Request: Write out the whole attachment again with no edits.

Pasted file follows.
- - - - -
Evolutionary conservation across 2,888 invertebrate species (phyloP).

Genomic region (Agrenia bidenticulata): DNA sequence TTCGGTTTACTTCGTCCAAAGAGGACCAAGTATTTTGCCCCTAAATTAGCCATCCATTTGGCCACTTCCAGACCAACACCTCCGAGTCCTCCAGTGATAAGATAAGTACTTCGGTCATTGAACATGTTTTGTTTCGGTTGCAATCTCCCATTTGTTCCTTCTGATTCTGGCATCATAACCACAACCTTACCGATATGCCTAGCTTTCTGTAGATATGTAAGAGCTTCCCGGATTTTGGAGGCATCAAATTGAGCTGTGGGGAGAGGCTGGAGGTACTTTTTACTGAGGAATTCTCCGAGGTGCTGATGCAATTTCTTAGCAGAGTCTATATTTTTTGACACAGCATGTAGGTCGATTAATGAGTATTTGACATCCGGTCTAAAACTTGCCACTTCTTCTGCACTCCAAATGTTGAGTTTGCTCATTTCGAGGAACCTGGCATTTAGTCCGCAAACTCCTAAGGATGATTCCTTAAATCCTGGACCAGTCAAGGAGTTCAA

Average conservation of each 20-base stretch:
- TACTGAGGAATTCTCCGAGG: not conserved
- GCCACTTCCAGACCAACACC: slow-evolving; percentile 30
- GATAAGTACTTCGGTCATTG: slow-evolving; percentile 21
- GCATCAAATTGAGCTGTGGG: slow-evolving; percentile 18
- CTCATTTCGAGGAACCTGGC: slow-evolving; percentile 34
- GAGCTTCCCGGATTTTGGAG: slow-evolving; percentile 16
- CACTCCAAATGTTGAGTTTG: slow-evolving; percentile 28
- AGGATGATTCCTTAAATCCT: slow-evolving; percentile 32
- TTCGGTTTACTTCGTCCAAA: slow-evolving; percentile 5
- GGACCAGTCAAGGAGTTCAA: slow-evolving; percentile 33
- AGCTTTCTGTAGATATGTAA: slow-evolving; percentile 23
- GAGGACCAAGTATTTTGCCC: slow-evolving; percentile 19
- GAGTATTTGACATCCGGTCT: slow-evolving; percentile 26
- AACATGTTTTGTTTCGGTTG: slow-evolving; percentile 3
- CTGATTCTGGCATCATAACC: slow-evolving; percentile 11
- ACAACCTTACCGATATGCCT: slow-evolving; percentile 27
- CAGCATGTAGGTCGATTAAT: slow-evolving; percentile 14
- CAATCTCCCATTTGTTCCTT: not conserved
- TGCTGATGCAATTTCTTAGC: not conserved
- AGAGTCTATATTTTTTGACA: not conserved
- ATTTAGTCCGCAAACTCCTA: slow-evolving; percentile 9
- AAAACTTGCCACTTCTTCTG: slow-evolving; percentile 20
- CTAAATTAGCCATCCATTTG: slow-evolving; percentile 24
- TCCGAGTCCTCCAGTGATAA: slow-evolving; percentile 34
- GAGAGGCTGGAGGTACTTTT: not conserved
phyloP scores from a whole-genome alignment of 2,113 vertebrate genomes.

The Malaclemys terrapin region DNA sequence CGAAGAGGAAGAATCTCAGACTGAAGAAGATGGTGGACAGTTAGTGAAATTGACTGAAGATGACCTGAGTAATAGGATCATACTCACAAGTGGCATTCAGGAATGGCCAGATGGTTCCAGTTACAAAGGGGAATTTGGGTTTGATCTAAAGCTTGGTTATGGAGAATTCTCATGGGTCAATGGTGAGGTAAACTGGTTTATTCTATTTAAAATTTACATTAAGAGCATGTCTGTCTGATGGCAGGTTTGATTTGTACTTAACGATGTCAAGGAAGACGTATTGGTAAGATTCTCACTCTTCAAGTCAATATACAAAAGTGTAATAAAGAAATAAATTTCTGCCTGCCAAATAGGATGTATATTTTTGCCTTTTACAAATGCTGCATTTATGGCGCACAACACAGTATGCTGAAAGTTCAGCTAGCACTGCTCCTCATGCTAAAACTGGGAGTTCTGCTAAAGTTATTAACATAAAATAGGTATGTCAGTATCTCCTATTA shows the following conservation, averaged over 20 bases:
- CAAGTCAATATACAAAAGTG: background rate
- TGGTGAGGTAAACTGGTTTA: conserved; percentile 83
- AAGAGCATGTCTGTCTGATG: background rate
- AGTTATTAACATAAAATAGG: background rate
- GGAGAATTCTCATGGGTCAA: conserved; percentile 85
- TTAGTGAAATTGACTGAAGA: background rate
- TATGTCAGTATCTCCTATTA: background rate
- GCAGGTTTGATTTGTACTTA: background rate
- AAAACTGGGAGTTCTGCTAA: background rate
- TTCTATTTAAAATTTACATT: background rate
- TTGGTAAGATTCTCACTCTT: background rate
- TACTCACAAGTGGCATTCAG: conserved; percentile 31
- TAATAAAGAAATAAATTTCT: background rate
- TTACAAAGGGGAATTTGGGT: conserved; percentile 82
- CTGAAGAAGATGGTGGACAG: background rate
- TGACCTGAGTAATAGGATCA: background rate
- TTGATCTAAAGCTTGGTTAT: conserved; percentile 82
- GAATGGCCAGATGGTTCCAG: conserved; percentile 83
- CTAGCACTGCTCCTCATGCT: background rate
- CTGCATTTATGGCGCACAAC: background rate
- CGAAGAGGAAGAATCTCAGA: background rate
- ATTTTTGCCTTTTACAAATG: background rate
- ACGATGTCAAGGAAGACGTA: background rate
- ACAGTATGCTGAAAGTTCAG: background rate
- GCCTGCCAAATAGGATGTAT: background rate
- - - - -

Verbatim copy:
Evolutionary conservation across 2,888 invertebrate species (phyloP).

Genomic region (Agrenia bidenticulata): DNA sequence TTCGGTTTACTTCGTCCAAAGAGGACCAAGTATTTTGCCCCTAAATTAGCCATCCATTTGGCCACTTCCAGACCAACACCTCCGAGTCCTCCAGTGATAAGATAAGTACTTCGGTCATTGAACATGTTTTGTTTCGGTTGCAATCTCCCATTTGTTCCTTCTGATTCTGGCATCATAACCACAACCTTACCGATATGCCTAGCTTTCTGTAGATATGTAAGAGCTTCCCGGATTTTGGAGGCATCAAATTGAGCTGTGGGGAGAGGCTGGAGGTACTTTTTACTGAGGAATTCTCCGAGGTGCTGATGCAATTTCTTAGCAGAGTCTATATTTTTTGACACAGCATGTAGGTCGATTAATGAGTATTTGACATCCGGTCTAAAACTTGCCACTTCTTCTGCACTCCAAATGTTGAGTTTGCTCATTTCGAGGAACCTGGCATTTAGTCCGCAAACTCCTAAGGATGATTCCTTAAATCCTGGACCAGTCAAGGAGTTCAA

Average conservation of each 20-base stretch:
- TACTGAGGAATTCTCCGAGG: not conserved
- GCCACTTCCAGACCAACACC: slow-evolving; percentile 30
- GATAAGTACTTCGGTCATTG: slow-evolving; percentile 21
- GCATCAAATTGAGCTGTGGG: slow-evolving; percentile 18
- CTCATTTCGAGGAACCTGGC: slow-evolving; percentile 34
- GAGCTTCCCGGATTTTGGAG: slow-evolving; percentile 16
- CACTCCAAATGTTGAGTTTG: slow-evolving; percentile 28
- AGGATGATTCCTTAAATCCT: slow-evolving; percentile 32
- TTCGGTTTACTTCGTCCAAA: slow-evolving; percentile 5
- GGACCAGTCAAGGAGTTCAA: slow-evolving; percentile 33
- AGCTTTCTGTAGATATGTAA: slow-evolving; percentile 23
- GAGGACCAAGTATTTTGCCC: slow-evolving; percentile 19
- GAGTATTTGACATCCGGTCT: slow-evolving; percentile 26
- AACATGTTTTGTTTCGGTTG: slow-evolving; percentile 3
- CTGATTCTGGCATCATAACC: slow-evolving; percentile 11
- ACAACCTTACCGATATGCCT: slow-evolving; percentile 27
- CAGCATGTAGGTCGATTAAT: slow-evolving; percentile 14
- CAATCTCCCATTTGTTCCTT: not conserved
- TGCTGATGCAATTTCTTAGC: not conserved
- AGAGTCTATATTTTTTGACA: not conserved
- ATTTAGTCCGCAAACTCCTA: slow-evolving; percentile 9
- AAAACTTGCCACTTCTTCTG: slow-evolving; percentile 20
- CTAAATTAGCCATCCATTTG: slow-evolving; percentile 24
- TCCGAGTCCTCCAGTGATAA: slow-evolving; percentile 34
- GAGAGGCTGGAGGTACTTTT: not conserved
phyloP scores from a whole-genome alignment of 2,113 vertebrate genomes.

The Malaclemys terrapin region DNA sequence CGAAGAGGAAGAATCTCAGACTGAAGAAGATGGTGGACAGTTAGTGAAATTGACTGAAGATGACCTGAGTAATAGGATCATACTCACAAGTGGCATTCAGGAATGGCCAGATGGTTCCAGTTACAAAGGGGAATTTGGGTTTGATCTAAAGCTTGGTTATGGAGAATTCTCATGGGTCAATGGTGAGGTAAACTGGTTTATTCTATTTAAAATTTACATTAAGAGCATGTCTGTCTGATGGCAGGTTTGATTTGTACTTAACGATGTCAAGGAAGACGTATTGGTAAGATTCTCACTCTTCAAGTCAATATACAAAAGTGTAATAAAGAAATAAATTTCTGCCTGCCAAATAGGATGTATATTTTTGCCTTTTACAAATGCTGCATTTATGGCGCACAACACAGTATGCTGAAAGTTCAGCTAGCACTGCTCCTCATGCTAAAACTGGGAGTTCTGCTAAAGTTATTAACATAAAATAGGTATGTCAGTATCTCCTATTA shows the following conservation, averaged over 20 bases:
- CAAGTCAATATACAAAAGTG: background rate
- TGGTGAGGTAAACTGGTTTA: conserved; percentile 83
- AAGAGCATGTCTGTCTGATG: background rate
- AGTTATTAACATAAAATAGG: background rate
- GGAGAATTCTCATGGGTCAA: conserved; percentile 85
- TTAGTGAAATTGACTGAAGA: background rate
- TATGTCAGTATCTCCTATTA: background rate
- GCAGGTTTGATTTGTACTTA: background rate
- AAAACTGGGAGTTCTGCTAA: background rate
- TTCTATTTAAAATTTACATT: background rate
- TTGGTAAGATTCTCACTCTT: background rate
- TACTCACAAGTGGCATTCAG: conserved; percentile 31
- TAATAAAGAAATAAATTTCT: background rate
- TTACAAAGGGGAATTTGGGT: conserved; percentile 82
- CTGAAGAAGATGGTGGACAG: background rate
- TGACCTGAGTAATAGGATCA: background rate
- TTGATCTAAAGCTTGGTTAT: conserved; percentile 82
- GAATGGCCAGATGGTTCCAG: conserved; percentile 83
- CTAGCACTGCTCCTCATGCT: background rate
- CTGCATTTATGGCGCACAAC: background rate
- CGAAGAGGAAGAATCTCAGA: background rate
- ATTTTTGCCTTTTACAAATG: background rate
- ACGATGTCAAGGAAGACGTA: background rate
- ACAGTATGCTGAAAGTTCAG: background rate
- GCCTGCCAAATAGGATGTAT: background rate